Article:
In Praise of Jitendra Joshi As Katekar From Netflix’s Sacred Games
Netizens can’t stop singing praises about Netflix’s Sacred Games. The name that is being taken in the same breath as Sartaj and Gaitonde is that of Katekar.
In the gritty ‘global’ series, Jitendra Joshi fondly known as Jitu Dada, playing the part of Saif Ali Khan’s (Sartaj) unwavering aide, pulls no punches in fortifying it with ‘local’ heft.
Almost like a Watson to Saif’s Sherlock, Katekar is a dependable comrade and a sensitive observer. The tiniest exchanges between the two can explode into epiphanies, inspiring all the ‘Find someone who looks at you the way Katekar looks at Sartaj,’ memes.
Twitterati may consider Jitendra Joshi, essaying the role of the constable in the series as a ‘hidden gem’ but he’s no obscure figure in the Marathi film industry and theatre. Remember the Katrina Kaif song, Chikni Chameli? The tune is inspired by the song, Kombdi Palali, from the film Jatra. Guess who penned the lyrics of this massively popular track - Jitendra Joshi. From a newspaper distributor and an electrician in his younger days to a writer and an actor, Jitendra Joshi has come a long way.
Heartbreak spurred him on to be a poet/lyricist. He even went on to be the lyricist for Nana Patekar’s acclaimed film Pak Pak Pakaak and Hindi movies, Virrudh and Striker. Joshi has been very candid about his first love, writing. His improvisations on the show are a testament to that. The series would have been richer with a song written by him. He had once admitted that if he were given enough money, he’d spend his time reading, devouring good cinema and writing poetry. We wonder if Sacred Games changes that!
When Marathi actor, Mohan Wagh reportedly noticed Joshi on stage, he offered to cast him in his play Three Cheers, that brought Joshi to Mumbai from Pune. His career gained ground in theatre with other plays like Mukkam Post Bombilwadi, Hum Toh Tere Aashiq Hai and the Gujarati play Chhel Chhabilo Gujarati.
Joshi first appeared on small screen with a sociopolitical satire in 1999 - Ghadlay Bighadlay. But his face became a regular fixture in Maharashtrian households much later with a TV show he hosted, Campus.
And then there was Tukaram. Guess who played his wife, Avali in the film based on the life of the saint? Radhika Apte.
He slid into comic parts effortlessly but Jitu Dada’s outing as a baddie in the enormously popular film, Duniyadari made him a coveted choice to play villains. So he followed it up with Shreyas Talpade’s Baaji. His oeuvre as an actor also includes films like Shaala, Poster Boys , Singham Returns and Natsamrat.
You may even remember him from Priyanka Chopra’s Ventilator, that helped him bag a nomination for best actor in a leading role in the Marathi Filmfare Awards.
Coming back to Sacred Games, it’s Katekar’s character rendered by Joshi that really helps unravel Sartaj. Despite playing second fiddle to the cop, Katekar doles out pearls of wisdom that only a seasoned police officer can muster. He’s disgruntled and complacent but not cynical. He does not rage against the system like Sartaj.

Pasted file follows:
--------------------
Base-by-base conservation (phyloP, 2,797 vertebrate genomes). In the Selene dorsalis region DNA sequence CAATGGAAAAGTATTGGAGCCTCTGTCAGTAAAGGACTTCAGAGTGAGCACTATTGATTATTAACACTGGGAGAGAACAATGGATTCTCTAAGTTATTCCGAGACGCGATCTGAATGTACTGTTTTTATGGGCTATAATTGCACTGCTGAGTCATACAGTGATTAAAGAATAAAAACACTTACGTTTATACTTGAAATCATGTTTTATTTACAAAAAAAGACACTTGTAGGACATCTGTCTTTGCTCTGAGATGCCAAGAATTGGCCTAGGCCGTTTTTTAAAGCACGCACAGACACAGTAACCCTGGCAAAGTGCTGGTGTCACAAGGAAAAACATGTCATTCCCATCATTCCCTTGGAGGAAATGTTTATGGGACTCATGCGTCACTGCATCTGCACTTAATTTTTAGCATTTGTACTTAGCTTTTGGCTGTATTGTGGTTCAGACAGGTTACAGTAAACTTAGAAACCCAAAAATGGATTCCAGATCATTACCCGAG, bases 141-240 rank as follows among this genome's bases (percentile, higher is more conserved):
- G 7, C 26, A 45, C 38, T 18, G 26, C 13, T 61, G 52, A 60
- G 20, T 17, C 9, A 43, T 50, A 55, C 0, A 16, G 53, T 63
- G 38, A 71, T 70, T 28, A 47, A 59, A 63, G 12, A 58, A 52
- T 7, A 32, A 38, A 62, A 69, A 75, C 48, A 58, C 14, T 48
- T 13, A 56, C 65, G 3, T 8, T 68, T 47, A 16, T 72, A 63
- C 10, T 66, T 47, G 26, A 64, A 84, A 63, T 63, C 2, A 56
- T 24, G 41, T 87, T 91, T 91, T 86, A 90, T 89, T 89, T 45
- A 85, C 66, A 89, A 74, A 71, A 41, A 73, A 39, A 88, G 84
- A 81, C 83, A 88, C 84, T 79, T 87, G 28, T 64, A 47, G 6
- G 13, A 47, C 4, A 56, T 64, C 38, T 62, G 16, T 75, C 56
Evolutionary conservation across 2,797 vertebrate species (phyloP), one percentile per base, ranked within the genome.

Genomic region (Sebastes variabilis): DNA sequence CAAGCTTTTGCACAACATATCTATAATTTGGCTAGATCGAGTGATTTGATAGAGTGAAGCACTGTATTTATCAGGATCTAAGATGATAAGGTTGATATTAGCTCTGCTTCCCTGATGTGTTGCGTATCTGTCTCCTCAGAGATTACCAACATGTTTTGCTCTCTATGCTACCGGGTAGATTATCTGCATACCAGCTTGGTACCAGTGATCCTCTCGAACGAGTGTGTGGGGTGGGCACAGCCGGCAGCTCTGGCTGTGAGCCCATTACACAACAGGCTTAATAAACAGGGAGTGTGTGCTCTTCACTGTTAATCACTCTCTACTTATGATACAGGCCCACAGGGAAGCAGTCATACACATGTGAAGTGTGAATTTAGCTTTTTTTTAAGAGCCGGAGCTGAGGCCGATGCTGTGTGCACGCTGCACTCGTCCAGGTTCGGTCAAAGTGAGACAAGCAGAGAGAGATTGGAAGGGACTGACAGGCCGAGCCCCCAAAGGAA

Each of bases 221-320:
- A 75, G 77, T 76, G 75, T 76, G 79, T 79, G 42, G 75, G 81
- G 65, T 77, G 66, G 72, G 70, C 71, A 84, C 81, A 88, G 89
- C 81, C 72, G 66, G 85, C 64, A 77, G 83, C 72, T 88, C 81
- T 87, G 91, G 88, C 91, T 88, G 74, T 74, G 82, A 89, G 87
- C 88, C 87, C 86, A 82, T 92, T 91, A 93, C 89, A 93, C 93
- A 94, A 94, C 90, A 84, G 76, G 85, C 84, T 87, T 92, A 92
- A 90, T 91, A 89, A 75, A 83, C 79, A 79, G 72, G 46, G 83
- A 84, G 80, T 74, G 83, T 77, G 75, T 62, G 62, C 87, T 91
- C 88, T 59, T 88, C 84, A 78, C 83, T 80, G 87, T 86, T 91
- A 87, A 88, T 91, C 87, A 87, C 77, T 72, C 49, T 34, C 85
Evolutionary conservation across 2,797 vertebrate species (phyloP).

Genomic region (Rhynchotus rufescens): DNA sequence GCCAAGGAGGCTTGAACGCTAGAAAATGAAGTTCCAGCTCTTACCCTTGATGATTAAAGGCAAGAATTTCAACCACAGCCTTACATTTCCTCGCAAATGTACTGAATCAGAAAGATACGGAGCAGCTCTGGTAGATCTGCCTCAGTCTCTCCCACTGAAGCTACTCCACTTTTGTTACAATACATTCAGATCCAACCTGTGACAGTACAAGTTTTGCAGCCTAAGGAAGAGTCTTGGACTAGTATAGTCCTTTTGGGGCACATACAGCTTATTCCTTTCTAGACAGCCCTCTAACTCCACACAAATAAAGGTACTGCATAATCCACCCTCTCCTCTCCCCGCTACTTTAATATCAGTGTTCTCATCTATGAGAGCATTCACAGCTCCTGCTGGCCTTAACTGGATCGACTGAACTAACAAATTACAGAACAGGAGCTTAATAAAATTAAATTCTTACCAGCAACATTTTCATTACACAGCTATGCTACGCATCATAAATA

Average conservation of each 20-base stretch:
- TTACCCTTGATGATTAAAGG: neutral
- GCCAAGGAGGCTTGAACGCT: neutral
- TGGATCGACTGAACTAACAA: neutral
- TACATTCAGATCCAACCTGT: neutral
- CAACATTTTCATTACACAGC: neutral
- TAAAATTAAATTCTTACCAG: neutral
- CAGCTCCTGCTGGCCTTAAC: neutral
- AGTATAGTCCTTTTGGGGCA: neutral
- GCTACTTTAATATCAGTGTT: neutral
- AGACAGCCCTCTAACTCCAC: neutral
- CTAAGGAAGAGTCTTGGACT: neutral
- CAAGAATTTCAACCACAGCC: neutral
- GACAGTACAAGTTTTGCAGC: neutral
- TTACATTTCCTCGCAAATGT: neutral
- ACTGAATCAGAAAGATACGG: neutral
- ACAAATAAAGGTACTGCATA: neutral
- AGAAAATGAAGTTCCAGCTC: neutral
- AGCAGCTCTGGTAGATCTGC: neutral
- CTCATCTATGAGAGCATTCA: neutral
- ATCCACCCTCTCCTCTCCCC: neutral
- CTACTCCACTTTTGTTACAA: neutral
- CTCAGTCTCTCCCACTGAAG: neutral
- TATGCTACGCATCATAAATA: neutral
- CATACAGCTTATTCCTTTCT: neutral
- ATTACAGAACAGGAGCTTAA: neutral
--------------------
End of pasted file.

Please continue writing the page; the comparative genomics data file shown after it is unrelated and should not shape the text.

Katekar may have braved a bullet during 26/11 but he isn’t filled with resentment. He’s grateful that he’s alive. Still awaiting a monetary compensation and tracking his ‘file’, he’s content with his trophy. Joshi conjures Katekar’s woundedness without sentimentality. His relationship with his wife, Shalini is tender without unrealistic soppy flourishes.
A Mumbai constable, who is at the centre of the action and yet consigned to the fringes offers a unique lens to perceive this beast of a city. Joshi evocatively portrays the flawed Katekar - his devilish gaze when he means business, his heartfelt warmth and awe when he shadows Sartaj, his vibrant personality that lights up the darkest folds of the grim show, his humour that quakes with truths and his xenophobia.
Be it Cuckoo or Katekar, the show is not interested in binaries. Even when we see the endearing Katekar’s ugly bigotry at close quarters, we empathise with him. We know where he comes from. A commendable character arc makes him confront his bias and we witness his anguish and the liberation he feels in his ‘search for the truth’.
Rarely have we seen an entire episode riding on a supporting character. Episode six turns out to be the most gut-wrenching of the eight. Katekar’s death socks you in the solar plexus, sparks Sartaj’s moral descent of sorts and also offers a crucial clue.
Nothing is the same anymore. You can be convinced that a character is well-etched and brilliantly performed when you miss him in a space as mundane as the one by the fish tank in an unassuming police station.
It’s the beauty of the medium of series that offers space for the development of characters that are usually seen on the margins in films.
If you are feeling a Katekar-shaped void and wish to see more of him, he is set to perform in a translated Hindi play, Mai Hoon Yusuf Aur Ye Hain Mera Bhai, written by Amir Nizar Zuabi, a Palestinian play writer-director at Prithvi theatre in Mumbai in September.